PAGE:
Every great user experience begins with a blueprint. You can think of a UX design system as a living and breathing blueprint that helps you build an effective user experience, scale and deliver your designs faster, and make it easier for other designers to develop consistent experiences. When applied successfully, a design system decreases your team’s overhead, allowing them to spend more time developing features that delight your users. Here are a few pointers to get you started creating a design system:

Start With The Style Guide

In order to stay consistent, UX designers need easy-to-understand style guidelines. The style guide describes how to consistently use every piece of your brand, from colors and fonts to photographs and logos, across all aspects of the design process. Style guides typically include some—or all—of the following components:

  • Brand Story and Messaging 
  • Typography
  • Iconography
  • Fonts
  • Buttons
  • Logos
  • Color Palette
  • Tone of Voice
  • Design Patterns
  • Components
  • Branding Guidelines
  • Editorial Style Guide 
  • UI Elements
  • Form Elements

Having everything in one place will keep each product consistent throughout your ecosystem and allow team members to spend less time making small decisions. Anyone on your team can reference your style guide—from developers to designers—in order to ensure that your logo, color palette, and other branding aspects are uniform across products.

Define Your Audience

Who the system is intended for and how it will be used are essential factors to consider when creating the style guide. For example, if your style guide is intended for a smartphone app, be aware that both designers and developers might read. You’ll also need to train employees on how to use the new design system, so make it possible for users to provide feedback. Remember that this is a living document that will need to be updated and maintained. You may want to appoint someone on your design team to maintain the style guide, updating it as needed when brand colors, logos, or other visuals change, or when the product evolves and requires new design standards.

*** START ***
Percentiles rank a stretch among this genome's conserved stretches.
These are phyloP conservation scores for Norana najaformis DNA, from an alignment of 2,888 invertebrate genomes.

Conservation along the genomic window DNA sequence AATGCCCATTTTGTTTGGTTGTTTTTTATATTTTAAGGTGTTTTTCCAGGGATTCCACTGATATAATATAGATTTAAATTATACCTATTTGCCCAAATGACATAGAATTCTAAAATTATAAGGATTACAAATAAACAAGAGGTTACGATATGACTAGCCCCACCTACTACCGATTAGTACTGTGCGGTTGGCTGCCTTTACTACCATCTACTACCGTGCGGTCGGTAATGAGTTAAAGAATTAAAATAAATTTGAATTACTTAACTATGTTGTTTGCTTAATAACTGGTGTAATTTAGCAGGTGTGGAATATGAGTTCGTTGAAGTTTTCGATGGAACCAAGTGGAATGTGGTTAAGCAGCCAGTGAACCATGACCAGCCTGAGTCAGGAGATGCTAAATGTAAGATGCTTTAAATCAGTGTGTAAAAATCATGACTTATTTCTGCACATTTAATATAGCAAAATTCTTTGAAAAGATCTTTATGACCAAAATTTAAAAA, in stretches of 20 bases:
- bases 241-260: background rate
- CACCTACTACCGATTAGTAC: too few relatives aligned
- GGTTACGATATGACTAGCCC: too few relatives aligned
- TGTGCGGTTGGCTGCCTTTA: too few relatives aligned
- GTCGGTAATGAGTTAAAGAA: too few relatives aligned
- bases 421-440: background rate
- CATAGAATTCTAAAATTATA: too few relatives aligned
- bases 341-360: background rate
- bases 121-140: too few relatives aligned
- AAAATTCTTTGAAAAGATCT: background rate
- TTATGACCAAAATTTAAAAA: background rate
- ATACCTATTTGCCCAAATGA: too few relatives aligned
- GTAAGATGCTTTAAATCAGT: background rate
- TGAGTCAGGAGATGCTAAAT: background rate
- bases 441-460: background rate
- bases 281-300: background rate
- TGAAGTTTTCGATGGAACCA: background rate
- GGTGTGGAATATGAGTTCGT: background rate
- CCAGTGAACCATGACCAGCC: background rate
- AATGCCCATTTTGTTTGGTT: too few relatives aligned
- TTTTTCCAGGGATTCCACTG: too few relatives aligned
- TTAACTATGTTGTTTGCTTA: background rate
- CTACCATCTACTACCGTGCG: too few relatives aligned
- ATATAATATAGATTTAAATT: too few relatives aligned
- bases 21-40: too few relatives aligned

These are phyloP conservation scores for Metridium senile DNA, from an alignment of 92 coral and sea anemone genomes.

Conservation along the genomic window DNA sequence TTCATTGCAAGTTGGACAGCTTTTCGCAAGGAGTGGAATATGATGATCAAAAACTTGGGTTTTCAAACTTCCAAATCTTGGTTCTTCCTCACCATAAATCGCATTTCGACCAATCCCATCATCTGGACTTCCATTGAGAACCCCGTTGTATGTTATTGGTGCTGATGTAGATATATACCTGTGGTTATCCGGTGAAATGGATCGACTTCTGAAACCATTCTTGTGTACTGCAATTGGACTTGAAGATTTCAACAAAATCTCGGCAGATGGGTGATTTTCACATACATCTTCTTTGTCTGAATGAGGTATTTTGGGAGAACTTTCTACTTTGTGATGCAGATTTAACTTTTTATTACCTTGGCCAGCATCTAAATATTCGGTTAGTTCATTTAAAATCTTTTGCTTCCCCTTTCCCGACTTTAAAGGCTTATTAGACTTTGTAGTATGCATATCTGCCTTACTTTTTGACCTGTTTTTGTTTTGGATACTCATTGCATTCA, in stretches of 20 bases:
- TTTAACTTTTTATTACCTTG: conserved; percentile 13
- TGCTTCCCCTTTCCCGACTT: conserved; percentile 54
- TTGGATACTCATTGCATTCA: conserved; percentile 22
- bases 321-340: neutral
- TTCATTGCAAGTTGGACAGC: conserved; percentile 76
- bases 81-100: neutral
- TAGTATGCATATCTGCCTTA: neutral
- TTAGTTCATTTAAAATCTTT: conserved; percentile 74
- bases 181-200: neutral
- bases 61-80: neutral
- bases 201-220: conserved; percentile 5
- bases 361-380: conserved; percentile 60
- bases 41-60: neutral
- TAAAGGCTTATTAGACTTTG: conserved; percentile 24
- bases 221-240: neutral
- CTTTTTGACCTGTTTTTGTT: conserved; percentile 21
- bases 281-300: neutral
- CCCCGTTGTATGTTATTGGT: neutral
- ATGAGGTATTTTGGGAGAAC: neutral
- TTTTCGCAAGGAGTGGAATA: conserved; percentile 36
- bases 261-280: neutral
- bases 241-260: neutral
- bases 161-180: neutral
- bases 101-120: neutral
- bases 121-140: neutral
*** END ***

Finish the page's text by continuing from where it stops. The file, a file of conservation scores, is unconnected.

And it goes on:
Choose Your Team

Will everyone in the company be able to add components to the design system, or will it be limited to designers and developers? Will the style guide be accessible to everyone, regardless of what projects they’re working on? Maintaining a style guide can quickly become complicated if you invite too many individuals to participate in the process, but you also want to ensure that essential stakeholders are included in the discussion. 

Assemble a “dream team” of designers for your initial build, which can reduce the likelihood of loose ends or missteps. Make sure to involve team members with varied perspectives. To ensure that the design system is representative, you may need to consult with other departments inside the organization. Verify that everyone on the team understands their responsibilities and roles in creating the design system, and establish clear expectations for roles and deliverables.

As businesses get more complex and technology allows us to achieve things we never could before, UX design is becoming increasingly significant, which means UX design systems are becoming a necessity. A well-structured design system can help you save money, increase productivity, and standardize your user experience across all platforms and products.